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 Post subject: Hunting with the English hound
 Post Posted: Sat Dec 16, 2006 10:19 pm 
Hunting with the English hound

We claim that we are proud to call our model of local English "Standard Sri Lankan English" (SSLE: M. Gunasekara, 2005: The Postcolonial Identity of Sri Lankan English) which indeed has its phonological and lexical identity. This linguistic paradigm is closely bound with the sound patterns that our organs or speech are long used to according to the sounds of our indigenous languages.

by Vijaya Jayasuriya
@ The Island / 16DEC2006


The English proverb "to run with the hare and hunt with the hounds" has a rather hazy meaning, yet the Oxford Concise Dictionary explains it as "keeping in with both sides" presumably in a dispute. The phrasal verb "to keep in with" again means to make sure that you stay friendly with somebody because it would be advantageous (Oxford Advanced Learner's Dictionary by A. S. Hornby). My rather didactic opening is meant to clarify the title of this article in terms of its subject matter: the manipulation by certain intellectuals of the English language to their own advantage.

We claim that we are proud to call our model of local English "Standard Sri Lankan English" (SSLE: M. Gunasekara, 2005: The Postcolonial Identity of Sri Lankan English) which indeed has its phonological and lexical identity. This linguistic paradigm is closely bound with the sound patterns that our organs or speech are long used to according to the sounds of our indigenous languages, for example the variation of the "o" sound in "hall" as against "hole" as illustrated by Gunasekera is non-existent in our mother tongue Sinhala. The same is true of the prolific use of diphthongs in English-the very common words with diphthongal sounds such as "go", "so", "both" etc. we pronounce as a pure vowel: "o" rather than "au". This is not limited to Sri Lankan speech alone, but is a phenomenon seen in the variety of English spoken in different parts of even the British Isles themselves, such as Scotland, where pronunciation of these sounds is remarkably similar to the way we pronounce them, so much so that a Sri Lankan visiting Scotland would most likely find himself in his element hearing home, go, etc. uttered as we do here.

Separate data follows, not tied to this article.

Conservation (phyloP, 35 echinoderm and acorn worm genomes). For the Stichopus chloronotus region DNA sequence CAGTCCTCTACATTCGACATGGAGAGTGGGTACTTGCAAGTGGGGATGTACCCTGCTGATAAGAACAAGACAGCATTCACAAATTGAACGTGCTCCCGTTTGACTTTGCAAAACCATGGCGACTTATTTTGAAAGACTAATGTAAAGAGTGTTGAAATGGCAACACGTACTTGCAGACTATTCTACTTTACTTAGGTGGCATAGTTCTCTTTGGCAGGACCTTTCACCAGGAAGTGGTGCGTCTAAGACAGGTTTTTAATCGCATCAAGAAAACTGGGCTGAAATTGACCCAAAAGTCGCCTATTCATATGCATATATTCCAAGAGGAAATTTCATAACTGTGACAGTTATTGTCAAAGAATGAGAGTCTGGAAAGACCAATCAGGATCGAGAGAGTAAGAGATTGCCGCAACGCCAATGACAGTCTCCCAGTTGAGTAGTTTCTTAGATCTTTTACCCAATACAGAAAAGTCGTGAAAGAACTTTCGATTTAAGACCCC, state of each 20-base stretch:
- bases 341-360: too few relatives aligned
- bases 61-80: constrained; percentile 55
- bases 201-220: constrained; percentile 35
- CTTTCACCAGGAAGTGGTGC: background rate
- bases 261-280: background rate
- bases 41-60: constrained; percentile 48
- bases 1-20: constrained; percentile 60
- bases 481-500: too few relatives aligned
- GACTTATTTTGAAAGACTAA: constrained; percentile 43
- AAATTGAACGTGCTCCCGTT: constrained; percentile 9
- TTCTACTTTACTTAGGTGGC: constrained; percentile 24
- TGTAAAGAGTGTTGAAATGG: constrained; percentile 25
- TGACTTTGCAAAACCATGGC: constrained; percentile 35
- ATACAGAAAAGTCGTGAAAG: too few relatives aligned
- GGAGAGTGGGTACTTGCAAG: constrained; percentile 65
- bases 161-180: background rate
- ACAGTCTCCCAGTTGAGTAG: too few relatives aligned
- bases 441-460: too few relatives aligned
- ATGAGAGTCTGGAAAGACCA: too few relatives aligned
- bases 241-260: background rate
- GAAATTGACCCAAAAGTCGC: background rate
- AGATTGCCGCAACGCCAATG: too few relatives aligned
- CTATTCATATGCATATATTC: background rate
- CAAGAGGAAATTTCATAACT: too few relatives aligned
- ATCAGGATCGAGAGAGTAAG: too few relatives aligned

One other significant feature of Sri Lankan speech of the English is the non-observance of the clear-cut distinction between "v" and "w". While "v" is a labio-dental produced by the lower lip touching the upper teeth, the "w" is a bilabial pronounced by rounding both lips which is alien to our indigenous languages. Hence the similarity in our pronunciation of both "have' and 'cow' and "vague" and "wake".

So much for the distinctive phonological differences in local English speech in terms of single sounds (phonemes). The important factor here is that our own version of pronunciation produced using these sounds do not create difficulties that cannot be surmounted when communicating with an Englishman. Whether we say "boat" as a diphthong or a single vowel, or else whether we produce "hall" with the pronunciation of "hole" it hardly tends to lead to a breakdown of communication simply because the difference between the two is almost negligible.

I do not wish to make extensive comments on the many illustrations of lexical items in the book mentioned. Most of the entries, such as "athee phone" (cell phone), "api kaluda" (aren't we good enough?), "godayatik" (rustic) etc. are all distinctly the mark or prerogative of a specific class of English speakers in this country, practically amounting to the status of a dialect peculiar to them. By "class" here I do not mean the affluence of its users, but the educated urban elite who may include a handful of fluky rustics like me who venture into universities to read English.

Apart from this particular crowd which is clearly a minority, there is a widely diffused community of Sri Lankan speakers of English, mainly the teachers of English spread over a vast area in this country. Having spent more than 40 years of my professional life with this particular crowd as teacher, teacher educator and administrator, I haven't come across a single teacher even in a so-called "posh" school like Royal or St. Thomas' who uses any of the vocabulary catalogued in the book. On the contrary, teachers take many pains to use the most suitable lexical items for meanings conveyed by these widely deviated forms referred to above. I do not see any particular merit in the use of distinctly Sri Lankan forms such as "kapuwa kapothi" in speaking English, but it should be just a matter of international communication for which we train our students and therefore teachers simply cannot afford to use such terms in their day-to-day conversations.